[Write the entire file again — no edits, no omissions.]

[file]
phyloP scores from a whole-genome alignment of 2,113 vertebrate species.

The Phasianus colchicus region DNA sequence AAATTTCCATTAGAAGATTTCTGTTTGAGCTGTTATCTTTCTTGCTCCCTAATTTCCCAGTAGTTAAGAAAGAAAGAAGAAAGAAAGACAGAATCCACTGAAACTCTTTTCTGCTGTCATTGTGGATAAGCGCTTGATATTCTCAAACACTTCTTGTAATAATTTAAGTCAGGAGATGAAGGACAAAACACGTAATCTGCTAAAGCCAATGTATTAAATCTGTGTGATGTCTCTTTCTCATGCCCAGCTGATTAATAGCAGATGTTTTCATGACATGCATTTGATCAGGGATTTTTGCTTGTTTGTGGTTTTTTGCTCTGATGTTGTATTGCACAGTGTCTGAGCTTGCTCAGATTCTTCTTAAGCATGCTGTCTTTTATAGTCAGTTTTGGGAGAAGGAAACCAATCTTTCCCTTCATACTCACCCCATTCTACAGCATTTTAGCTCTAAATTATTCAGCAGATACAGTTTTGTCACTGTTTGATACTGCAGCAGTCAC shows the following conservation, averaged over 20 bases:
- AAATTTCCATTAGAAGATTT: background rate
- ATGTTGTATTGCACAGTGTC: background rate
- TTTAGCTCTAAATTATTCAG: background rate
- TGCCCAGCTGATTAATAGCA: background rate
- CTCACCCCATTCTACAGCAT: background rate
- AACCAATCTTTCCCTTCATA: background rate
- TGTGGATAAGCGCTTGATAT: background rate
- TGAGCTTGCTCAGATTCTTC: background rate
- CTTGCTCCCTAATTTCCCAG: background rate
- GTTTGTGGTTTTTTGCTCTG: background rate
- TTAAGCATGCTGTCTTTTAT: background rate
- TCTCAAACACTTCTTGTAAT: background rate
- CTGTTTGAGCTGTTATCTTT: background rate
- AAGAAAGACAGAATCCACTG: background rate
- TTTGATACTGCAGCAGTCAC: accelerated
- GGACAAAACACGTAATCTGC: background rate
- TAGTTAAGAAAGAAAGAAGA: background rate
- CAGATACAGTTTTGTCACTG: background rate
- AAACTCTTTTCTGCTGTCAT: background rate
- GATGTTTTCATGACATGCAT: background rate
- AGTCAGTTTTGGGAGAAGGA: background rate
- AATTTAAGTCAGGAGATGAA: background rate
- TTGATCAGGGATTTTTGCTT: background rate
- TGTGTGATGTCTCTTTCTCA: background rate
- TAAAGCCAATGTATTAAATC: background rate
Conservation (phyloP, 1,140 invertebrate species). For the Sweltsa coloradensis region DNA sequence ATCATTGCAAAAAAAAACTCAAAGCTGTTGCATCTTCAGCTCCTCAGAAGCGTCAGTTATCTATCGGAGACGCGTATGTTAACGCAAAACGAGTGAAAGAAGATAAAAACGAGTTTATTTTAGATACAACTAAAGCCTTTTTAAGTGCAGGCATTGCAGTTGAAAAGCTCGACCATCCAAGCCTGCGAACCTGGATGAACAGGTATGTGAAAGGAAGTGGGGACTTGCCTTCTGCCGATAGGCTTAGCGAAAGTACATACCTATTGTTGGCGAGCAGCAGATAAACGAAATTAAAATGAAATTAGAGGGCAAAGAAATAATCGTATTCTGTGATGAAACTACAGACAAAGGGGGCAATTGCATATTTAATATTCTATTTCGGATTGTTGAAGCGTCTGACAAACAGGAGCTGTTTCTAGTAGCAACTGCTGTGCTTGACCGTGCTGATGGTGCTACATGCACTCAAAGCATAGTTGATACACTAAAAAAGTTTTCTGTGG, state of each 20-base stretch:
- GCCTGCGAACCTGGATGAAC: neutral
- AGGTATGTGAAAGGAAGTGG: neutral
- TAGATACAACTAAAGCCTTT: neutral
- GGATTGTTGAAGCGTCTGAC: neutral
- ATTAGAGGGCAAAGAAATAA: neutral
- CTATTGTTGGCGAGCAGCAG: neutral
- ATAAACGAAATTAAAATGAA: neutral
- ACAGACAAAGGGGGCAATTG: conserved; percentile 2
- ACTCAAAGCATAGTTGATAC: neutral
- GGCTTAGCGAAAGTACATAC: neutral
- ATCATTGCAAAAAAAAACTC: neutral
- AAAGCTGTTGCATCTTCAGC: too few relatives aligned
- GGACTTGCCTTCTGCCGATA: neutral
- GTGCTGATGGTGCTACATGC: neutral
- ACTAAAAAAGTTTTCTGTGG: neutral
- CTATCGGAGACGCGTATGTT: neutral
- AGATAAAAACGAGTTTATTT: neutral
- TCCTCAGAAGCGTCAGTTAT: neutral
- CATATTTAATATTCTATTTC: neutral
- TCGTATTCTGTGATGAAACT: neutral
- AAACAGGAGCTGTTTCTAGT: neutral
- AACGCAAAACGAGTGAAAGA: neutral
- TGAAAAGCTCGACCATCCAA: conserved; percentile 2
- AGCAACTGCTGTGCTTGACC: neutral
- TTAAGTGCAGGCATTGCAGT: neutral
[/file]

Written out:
phyloP scores from a whole-genome alignment of 2,113 vertebrate species.

The Phasianus colchicus region DNA sequence AAATTTCCATTAGAAGATTTCTGTTTGAGCTGTTATCTTTCTTGCTCCCTAATTTCCCAGTAGTTAAGAAAGAAAGAAGAAAGAAAGACAGAATCCACTGAAACTCTTTTCTGCTGTCATTGTGGATAAGCGCTTGATATTCTCAAACACTTCTTGTAATAATTTAAGTCAGGAGATGAAGGACAAAACACGTAATCTGCTAAAGCCAATGTATTAAATCTGTGTGATGTCTCTTTCTCATGCCCAGCTGATTAATAGCAGATGTTTTCATGACATGCATTTGATCAGGGATTTTTGCTTGTTTGTGGTTTTTTGCTCTGATGTTGTATTGCACAGTGTCTGAGCTTGCTCAGATTCTTCTTAAGCATGCTGTCTTTTATAGTCAGTTTTGGGAGAAGGAAACCAATCTTTCCCTTCATACTCACCCCATTCTACAGCATTTTAGCTCTAAATTATTCAGCAGATACAGTTTTGTCACTGTTTGATACTGCAGCAGTCAC shows the following conservation, averaged over 20 bases:
- AAATTTCCATTAGAAGATTT: background rate
- ATGTTGTATTGCACAGTGTC: background rate
- TTTAGCTCTAAATTATTCAG: background rate
- TGCCCAGCTGATTAATAGCA: background rate
- CTCACCCCATTCTACAGCAT: background rate
- AACCAATCTTTCCCTTCATA: background rate
- TGTGGATAAGCGCTTGATAT: background rate
- TGAGCTTGCTCAGATTCTTC: background rate
- CTTGCTCCCTAATTTCCCAG: background rate
- GTTTGTGGTTTTTTGCTCTG: background rate
- TTAAGCATGCTGTCTTTTAT: background rate
- TCTCAAACACTTCTTGTAAT: background rate
- CTGTTTGAGCTGTTATCTTT: background rate
- AAGAAAGACAGAATCCACTG: background rate
- TTTGATACTGCAGCAGTCAC: accelerated
- GGACAAAACACGTAATCTGC: background rate
- TAGTTAAGAAAGAAAGAAGA: background rate
- CAGATACAGTTTTGTCACTG: background rate
- AAACTCTTTTCTGCTGTCAT: background rate
- GATGTTTTCATGACATGCAT: background rate
- AGTCAGTTTTGGGAGAAGGA: background rate
- AATTTAAGTCAGGAGATGAA: background rate
- TTGATCAGGGATTTTTGCTT: background rate
- TGTGTGATGTCTCTTTCTCA: background rate
- TAAAGCCAATGTATTAAATC: background rate
Conservation (phyloP, 1,140 invertebrate species). For the Sweltsa coloradensis region DNA sequence ATCATTGCAAAAAAAAACTCAAAGCTGTTGCATCTTCAGCTCCTCAGAAGCGTCAGTTATCTATCGGAGACGCGTATGTTAACGCAAAACGAGTGAAAGAAGATAAAAACGAGTTTATTTTAGATACAACTAAAGCCTTTTTAAGTGCAGGCATTGCAGTTGAAAAGCTCGACCATCCAAGCCTGCGAACCTGGATGAACAGGTATGTGAAAGGAAGTGGGGACTTGCCTTCTGCCGATAGGCTTAGCGAAAGTACATACCTATTGTTGGCGAGCAGCAGATAAACGAAATTAAAATGAAATTAGAGGGCAAAGAAATAATCGTATTCTGTGATGAAACTACAGACAAAGGGGGCAATTGCATATTTAATATTCTATTTCGGATTGTTGAAGCGTCTGACAAACAGGAGCTGTTTCTAGTAGCAACTGCTGTGCTTGACCGTGCTGATGGTGCTACATGCACTCAAAGCATAGTTGATACACTAAAAAAGTTTTCTGTGG, state of each 20-base stretch:
- GCCTGCGAACCTGGATGAAC: neutral
- AGGTATGTGAAAGGAAGTGG: neutral
- TAGATACAACTAAAGCCTTT: neutral
- GGATTGTTGAAGCGTCTGAC: neutral
- ATTAGAGGGCAAAGAAATAA: neutral
- CTATTGTTGGCGAGCAGCAG: neutral
- ATAAACGAAATTAAAATGAA: neutral
- ACAGACAAAGGGGGCAATTG: conserved; percentile 2
- ACTCAAAGCATAGTTGATAC: neutral
- GGCTTAGCGAAAGTACATAC: neutral
- ATCATTGCAAAAAAAAACTC: neutral
- AAAGCTGTTGCATCTTCAGC: too few relatives aligned
- GGACTTGCCTTCTGCCGATA: neutral
- GTGCTGATGGTGCTACATGC: neutral
- ACTAAAAAAGTTTTCTGTGG: neutral
- CTATCGGAGACGCGTATGTT: neutral
- AGATAAAAACGAGTTTATTT: neutral
- TCCTCAGAAGCGTCAGTTAT: neutral
- CATATTTAATATTCTATTTC: neutral
- TCGTATTCTGTGATGAAACT: neutral
- AAACAGGAGCTGTTTCTAGT: neutral
- AACGCAAAACGAGTGAAAGA: neutral
- TGAAAAGCTCGACCATCCAA: conserved; percentile 2
- AGCAACTGCTGTGCTTGACC: neutral
- TTAAGTGCAGGCATTGCAGT: neutral